Exploring the InvisibleGAMBIER, Ohio (June 21, 2006) When Annie Lambla, Class of 2007, decided to design a synoptic major in museum studies and material culture, she never imagined she'd be evaluating the driving habits of taxicabs in San Francisco. But that's what Lambla ended up doing as part of an internship at San Francisco's Exploratorium museum last summer.
The end result? Lambla's work has been accepted for publication in the prestigious scholarly journal Leonardo. "It's very unusual for students to publish in a journal of the stature of Leonardo," says Peter Richards, senior artist at the Exploratorium. A journal of the International Society for the Arts, Sciences, and Technology, Leonardo will feature Lambla's research as part of a special issue dedicated to the Pacific Rim New Media Summit, which will be held in San Jose, California, August 7 and 8.
Lambla's study, part of a grant-sponsored project called Invisible Dynamics, attempts to describe "systems," such as taxi routes and wireless Internet hotspots, that surround us but remain unseen. Her job was to observe the various interdisciplinary projects being funded through Invisible Dynamics and to evaluate the project as a whole.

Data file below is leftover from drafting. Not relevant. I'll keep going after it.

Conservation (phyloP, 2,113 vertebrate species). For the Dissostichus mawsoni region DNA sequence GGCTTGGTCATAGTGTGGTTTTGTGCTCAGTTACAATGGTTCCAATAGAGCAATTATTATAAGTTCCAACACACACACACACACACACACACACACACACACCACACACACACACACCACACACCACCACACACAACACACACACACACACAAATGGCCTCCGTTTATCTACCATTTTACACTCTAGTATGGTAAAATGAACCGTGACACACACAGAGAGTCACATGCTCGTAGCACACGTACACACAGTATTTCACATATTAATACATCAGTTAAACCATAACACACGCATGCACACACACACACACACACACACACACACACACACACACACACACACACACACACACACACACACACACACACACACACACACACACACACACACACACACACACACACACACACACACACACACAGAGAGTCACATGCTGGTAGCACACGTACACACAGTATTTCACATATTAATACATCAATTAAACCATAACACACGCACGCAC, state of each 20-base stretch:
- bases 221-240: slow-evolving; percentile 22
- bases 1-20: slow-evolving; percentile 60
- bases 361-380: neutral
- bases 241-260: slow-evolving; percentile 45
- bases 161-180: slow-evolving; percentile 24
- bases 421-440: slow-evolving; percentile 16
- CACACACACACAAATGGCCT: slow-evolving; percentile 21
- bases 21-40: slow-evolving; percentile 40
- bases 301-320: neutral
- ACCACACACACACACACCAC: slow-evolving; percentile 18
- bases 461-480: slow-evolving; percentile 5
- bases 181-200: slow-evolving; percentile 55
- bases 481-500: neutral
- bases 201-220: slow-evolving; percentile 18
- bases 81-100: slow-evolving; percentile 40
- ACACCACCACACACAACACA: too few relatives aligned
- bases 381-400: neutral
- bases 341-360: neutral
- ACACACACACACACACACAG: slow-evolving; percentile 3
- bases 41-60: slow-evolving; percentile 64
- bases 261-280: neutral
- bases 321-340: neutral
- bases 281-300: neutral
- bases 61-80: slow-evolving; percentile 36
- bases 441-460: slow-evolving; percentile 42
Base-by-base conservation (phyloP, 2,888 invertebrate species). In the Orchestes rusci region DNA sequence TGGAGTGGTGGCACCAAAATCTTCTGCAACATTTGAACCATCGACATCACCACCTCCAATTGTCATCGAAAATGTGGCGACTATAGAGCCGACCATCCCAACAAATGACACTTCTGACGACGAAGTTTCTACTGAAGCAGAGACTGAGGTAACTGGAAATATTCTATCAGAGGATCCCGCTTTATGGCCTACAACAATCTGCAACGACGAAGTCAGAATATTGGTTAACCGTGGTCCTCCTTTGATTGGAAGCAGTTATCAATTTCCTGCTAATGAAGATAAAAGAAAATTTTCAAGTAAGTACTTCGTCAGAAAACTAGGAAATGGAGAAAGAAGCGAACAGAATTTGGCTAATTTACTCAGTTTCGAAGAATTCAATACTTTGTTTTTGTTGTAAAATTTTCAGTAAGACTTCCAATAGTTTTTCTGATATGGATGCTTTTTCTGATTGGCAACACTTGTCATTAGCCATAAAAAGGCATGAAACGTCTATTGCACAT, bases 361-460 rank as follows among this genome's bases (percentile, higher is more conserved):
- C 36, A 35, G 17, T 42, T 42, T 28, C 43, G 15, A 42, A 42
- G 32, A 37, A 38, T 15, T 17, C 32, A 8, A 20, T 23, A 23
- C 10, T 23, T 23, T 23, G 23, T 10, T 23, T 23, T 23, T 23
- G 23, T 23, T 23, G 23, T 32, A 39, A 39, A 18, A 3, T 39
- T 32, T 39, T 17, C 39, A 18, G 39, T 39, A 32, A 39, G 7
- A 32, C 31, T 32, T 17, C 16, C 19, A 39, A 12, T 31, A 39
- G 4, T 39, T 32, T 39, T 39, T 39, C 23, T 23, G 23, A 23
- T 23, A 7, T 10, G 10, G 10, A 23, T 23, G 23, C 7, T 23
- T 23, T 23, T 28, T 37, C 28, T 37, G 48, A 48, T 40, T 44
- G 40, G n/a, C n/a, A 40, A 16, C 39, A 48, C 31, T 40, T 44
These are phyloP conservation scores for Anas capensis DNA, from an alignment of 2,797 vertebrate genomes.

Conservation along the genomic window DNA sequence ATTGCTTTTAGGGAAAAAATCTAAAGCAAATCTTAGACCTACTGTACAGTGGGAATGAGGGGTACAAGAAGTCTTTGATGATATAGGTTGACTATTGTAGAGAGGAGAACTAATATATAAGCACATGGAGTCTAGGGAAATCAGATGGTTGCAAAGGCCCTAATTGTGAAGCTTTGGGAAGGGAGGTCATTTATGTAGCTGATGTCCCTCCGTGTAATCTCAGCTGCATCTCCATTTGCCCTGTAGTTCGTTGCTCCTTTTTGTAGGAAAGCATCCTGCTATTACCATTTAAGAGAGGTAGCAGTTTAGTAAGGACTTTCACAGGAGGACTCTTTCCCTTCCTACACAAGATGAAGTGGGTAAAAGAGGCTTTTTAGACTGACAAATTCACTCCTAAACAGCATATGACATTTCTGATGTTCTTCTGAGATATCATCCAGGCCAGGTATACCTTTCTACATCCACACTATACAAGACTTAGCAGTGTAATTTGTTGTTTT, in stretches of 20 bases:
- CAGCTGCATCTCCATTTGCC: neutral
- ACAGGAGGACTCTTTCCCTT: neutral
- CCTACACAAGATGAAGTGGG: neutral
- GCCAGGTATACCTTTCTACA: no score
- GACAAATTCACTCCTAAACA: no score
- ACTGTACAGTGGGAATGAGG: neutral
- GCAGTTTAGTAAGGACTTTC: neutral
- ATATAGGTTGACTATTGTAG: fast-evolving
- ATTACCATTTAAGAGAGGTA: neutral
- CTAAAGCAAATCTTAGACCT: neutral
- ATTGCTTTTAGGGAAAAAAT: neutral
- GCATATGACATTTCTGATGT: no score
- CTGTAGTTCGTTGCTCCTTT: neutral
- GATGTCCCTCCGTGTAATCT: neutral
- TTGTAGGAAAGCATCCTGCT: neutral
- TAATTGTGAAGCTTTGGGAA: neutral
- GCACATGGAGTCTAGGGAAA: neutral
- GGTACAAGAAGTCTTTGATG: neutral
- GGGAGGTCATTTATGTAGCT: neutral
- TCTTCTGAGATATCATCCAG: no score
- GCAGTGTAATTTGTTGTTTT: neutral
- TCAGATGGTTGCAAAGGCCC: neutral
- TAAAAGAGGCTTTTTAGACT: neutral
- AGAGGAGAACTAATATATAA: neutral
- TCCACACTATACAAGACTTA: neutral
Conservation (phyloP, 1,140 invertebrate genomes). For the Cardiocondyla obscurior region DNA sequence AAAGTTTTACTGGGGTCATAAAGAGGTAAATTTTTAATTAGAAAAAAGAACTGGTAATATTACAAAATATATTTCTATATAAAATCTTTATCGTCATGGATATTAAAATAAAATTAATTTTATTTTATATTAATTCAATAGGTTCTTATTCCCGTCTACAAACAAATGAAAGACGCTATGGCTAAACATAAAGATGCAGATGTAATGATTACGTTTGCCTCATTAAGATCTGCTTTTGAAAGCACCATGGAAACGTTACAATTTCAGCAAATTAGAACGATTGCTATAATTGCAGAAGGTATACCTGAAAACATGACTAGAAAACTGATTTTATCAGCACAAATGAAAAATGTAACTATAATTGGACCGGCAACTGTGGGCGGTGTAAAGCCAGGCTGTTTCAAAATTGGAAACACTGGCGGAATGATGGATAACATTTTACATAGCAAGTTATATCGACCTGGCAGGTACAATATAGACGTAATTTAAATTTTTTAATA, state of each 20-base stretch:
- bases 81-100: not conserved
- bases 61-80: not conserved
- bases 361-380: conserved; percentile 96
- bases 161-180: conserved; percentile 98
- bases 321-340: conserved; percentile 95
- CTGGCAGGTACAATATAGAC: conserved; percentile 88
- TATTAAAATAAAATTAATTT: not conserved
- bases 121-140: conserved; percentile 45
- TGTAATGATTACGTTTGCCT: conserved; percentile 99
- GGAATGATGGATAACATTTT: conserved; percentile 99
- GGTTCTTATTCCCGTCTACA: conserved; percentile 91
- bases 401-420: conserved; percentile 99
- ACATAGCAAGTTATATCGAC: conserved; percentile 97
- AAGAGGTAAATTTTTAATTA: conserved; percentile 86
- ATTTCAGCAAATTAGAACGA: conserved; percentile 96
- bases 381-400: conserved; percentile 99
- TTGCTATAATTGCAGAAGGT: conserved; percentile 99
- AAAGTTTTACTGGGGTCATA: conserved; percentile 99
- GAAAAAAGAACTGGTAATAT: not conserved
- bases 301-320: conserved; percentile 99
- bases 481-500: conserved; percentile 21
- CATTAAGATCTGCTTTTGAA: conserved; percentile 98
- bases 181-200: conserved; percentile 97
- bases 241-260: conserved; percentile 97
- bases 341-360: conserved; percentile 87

Her paper, titled "The Exploratorium's Invisible Dynamics Project: Environmental Research as Artistic Process," draws together the interdisciplinary aspects of Invisible Dynamics under one useful focus: map-making. "Although not necessarily an obligatory part of the project," Lambla explains, "mapping is in reality a relevant and interesting connection between all of the individual Invisible Dynamics projects."
"I don't know where this will lead me," admits Lambla, a native of Charlotte, North Carolina. "I don't even know what I want my future career to be -- but I am grateful for such a priceless experience with the Exploratorium."